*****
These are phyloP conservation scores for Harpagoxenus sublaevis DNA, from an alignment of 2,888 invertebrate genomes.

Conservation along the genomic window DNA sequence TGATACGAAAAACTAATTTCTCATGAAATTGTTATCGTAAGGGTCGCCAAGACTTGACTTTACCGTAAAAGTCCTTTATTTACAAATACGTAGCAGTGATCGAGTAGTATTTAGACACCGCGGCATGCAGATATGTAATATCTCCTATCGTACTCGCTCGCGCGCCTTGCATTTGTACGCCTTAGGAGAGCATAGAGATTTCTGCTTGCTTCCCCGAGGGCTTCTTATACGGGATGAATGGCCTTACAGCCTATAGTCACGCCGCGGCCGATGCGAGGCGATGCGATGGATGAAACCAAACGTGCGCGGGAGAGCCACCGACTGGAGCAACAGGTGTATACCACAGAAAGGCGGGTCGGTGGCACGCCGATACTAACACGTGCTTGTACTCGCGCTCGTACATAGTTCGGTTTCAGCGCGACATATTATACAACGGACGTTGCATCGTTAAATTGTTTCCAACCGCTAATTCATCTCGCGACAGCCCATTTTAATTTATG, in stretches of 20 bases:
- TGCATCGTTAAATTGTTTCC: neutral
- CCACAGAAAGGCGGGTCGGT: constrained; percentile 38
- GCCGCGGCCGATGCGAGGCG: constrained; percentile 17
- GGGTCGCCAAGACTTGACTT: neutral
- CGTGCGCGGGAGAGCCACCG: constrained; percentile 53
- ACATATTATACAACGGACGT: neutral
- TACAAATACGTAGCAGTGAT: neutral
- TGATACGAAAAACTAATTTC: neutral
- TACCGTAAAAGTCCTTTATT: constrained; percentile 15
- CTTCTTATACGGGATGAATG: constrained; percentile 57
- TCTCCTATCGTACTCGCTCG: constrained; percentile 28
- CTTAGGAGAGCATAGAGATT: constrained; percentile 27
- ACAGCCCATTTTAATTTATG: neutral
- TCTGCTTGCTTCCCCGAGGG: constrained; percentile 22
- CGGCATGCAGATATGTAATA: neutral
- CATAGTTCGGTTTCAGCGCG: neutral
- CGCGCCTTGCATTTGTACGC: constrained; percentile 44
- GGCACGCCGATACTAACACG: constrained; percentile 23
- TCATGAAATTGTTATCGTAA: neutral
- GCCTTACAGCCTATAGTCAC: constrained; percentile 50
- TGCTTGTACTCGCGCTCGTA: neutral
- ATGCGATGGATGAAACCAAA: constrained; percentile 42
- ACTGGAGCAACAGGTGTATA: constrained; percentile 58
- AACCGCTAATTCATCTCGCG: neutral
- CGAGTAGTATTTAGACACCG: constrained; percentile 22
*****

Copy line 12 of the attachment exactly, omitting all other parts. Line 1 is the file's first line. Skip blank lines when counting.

- CTTCTTATACGGGATGAATG: constrained; percentile 57